Plague Days: All the Realism of an Apocalypse with Absolutely None of the Fun
Everyone loves a good apocalypse. Zombies, asteroids, illness, we all believe that somehow, we would survive. Maybe even thrive. The end times are just a new adventure with fewer people. Credit, then, Brilliant Games Private Ltd. for having the balls to make their latest offering so impossibly boring. Plague Days is exactly as slowly paced and joyless as the end of the world will be.
The End of the World
A plucky group of survivors has ridden out a world-wide pandemic in the basement of a motel. They hear a radio broadcast informing them that earth can again sustain life. The motel owner, an old man in a wheelchair, leads the group. The motel serves as a sort of home base, as the group collects supplies.
As we Know it
Plague Days is a pretty straight forward point-and-click. A green line shows you where to guide your character–the old man at the motel, someone more fleet of foot when you venture off base. Little gears pop up above areas where you need to complete a task. That task, more often than not will be “destroy this trash pile”.
A simple set-up is not inherently bad, however, waiting is the vast majority of gameplay. After clicking, the game tells you the task is in progress and notifies you when it is complete. Click the trash pile, then “Destroy”, “Confirm” and then another “Confirm”. You have to confirm twice that you want to destroy the trash pile, despite there being absolutely no possible negative repercussions to doing so.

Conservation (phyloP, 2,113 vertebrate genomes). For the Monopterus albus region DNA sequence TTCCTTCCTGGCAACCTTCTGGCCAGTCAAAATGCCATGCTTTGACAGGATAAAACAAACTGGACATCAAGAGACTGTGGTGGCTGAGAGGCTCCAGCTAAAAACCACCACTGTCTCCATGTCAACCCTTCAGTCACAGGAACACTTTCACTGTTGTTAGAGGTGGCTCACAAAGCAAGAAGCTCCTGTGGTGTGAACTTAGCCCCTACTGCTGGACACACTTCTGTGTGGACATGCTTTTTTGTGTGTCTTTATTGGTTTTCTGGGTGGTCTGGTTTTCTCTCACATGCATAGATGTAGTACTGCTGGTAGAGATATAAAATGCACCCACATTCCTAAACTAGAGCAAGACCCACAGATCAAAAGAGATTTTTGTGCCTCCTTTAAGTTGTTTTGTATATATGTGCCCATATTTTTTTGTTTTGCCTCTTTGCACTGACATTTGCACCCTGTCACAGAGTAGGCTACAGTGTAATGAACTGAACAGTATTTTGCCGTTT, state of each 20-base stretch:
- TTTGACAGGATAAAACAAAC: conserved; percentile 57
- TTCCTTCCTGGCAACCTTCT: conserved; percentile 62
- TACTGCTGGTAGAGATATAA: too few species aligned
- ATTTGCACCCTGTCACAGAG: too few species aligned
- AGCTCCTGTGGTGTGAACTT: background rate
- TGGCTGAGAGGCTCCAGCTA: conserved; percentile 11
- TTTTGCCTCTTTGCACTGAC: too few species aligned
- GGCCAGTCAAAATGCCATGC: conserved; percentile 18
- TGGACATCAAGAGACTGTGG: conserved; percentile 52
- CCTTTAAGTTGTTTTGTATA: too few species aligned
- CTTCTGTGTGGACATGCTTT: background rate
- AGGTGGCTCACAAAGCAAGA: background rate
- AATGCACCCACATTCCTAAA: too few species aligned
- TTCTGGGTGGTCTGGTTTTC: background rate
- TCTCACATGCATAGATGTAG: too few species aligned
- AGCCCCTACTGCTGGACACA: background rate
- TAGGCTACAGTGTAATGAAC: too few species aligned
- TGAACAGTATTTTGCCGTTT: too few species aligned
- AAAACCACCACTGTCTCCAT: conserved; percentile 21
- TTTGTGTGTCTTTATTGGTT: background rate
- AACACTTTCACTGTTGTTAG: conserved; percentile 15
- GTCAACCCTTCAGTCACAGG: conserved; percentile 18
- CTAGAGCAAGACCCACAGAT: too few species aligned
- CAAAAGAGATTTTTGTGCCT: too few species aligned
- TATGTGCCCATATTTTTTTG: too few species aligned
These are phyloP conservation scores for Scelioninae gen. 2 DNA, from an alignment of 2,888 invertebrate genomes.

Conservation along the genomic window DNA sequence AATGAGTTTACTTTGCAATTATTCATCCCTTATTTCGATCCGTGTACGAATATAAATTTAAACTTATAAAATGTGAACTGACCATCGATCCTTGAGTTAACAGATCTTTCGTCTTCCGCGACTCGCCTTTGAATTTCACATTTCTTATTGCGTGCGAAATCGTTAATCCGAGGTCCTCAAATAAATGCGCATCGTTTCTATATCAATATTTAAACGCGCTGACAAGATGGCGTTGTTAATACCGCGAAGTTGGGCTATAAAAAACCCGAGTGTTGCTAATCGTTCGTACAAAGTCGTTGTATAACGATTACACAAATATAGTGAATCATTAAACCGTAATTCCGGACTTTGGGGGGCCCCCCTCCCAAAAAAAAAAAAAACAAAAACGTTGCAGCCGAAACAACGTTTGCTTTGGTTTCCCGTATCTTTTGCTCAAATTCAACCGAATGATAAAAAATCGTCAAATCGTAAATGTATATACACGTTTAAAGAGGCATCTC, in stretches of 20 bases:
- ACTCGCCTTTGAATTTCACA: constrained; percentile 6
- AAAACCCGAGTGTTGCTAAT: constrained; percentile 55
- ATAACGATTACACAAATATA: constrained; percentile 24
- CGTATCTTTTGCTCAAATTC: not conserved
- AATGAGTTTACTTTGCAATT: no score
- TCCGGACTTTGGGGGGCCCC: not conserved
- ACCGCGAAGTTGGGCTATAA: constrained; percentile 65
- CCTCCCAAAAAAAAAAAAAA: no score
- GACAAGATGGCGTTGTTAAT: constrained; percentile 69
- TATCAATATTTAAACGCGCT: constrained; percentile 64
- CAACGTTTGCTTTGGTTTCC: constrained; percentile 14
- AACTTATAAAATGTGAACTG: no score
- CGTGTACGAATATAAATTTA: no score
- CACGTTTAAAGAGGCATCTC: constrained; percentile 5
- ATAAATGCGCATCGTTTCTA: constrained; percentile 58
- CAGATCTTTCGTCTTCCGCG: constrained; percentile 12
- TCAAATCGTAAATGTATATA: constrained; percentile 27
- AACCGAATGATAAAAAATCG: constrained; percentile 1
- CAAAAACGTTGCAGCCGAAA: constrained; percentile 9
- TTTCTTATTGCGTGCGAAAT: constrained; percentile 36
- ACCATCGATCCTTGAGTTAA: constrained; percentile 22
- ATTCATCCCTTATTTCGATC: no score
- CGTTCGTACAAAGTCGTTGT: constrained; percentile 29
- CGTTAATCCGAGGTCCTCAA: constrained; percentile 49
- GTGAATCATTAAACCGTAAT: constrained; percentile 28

And that is it. There is no interesting visual component. The act of destruction, after four clicks, becomes a little note in the corner of your screen, telling you that it’s happening, and then, that it’s happened. All of the tasks are like this.
And I Feel Fine?
The mind-numbing dullness of Plague Days might be forgivable if its world were exciting to explore. Unfortunately, it is emphatically not. In its continued commitment to accuracy, the setting is blank, and the visuals are dull as hell.
The character design, on the other hand, is relatively arresting in the opening scenes that explain the set-up. Perversely, those opening, expository scenes are the game’s apex. They look great, and the dialogue is absolutely, wonderfully incomprehensible. Imagine a 1950’s atomic fear horror movie put through Google translate 6 different times. The end result isn’t good, but it is entertaining.
A game, however, is made to be played. And the gameplay for Plague Days lacks both fun and stakes. It is never clear what your end goal is. There is no sense of danger or threat. In a perfect metaphor for itself, if you explore the full boundaries of the world, the screen becomes black. Plague Days itself is barely trying. Why should any player?
Is It Hardcore?
Not at all.
Plague Days has a weird and intriguing opening hook. But if the actual playing part of playing a game isn’t fun at all, the game has failed. Plague Days makes you wonder if surviving the apocalypse wasn’t a mistake.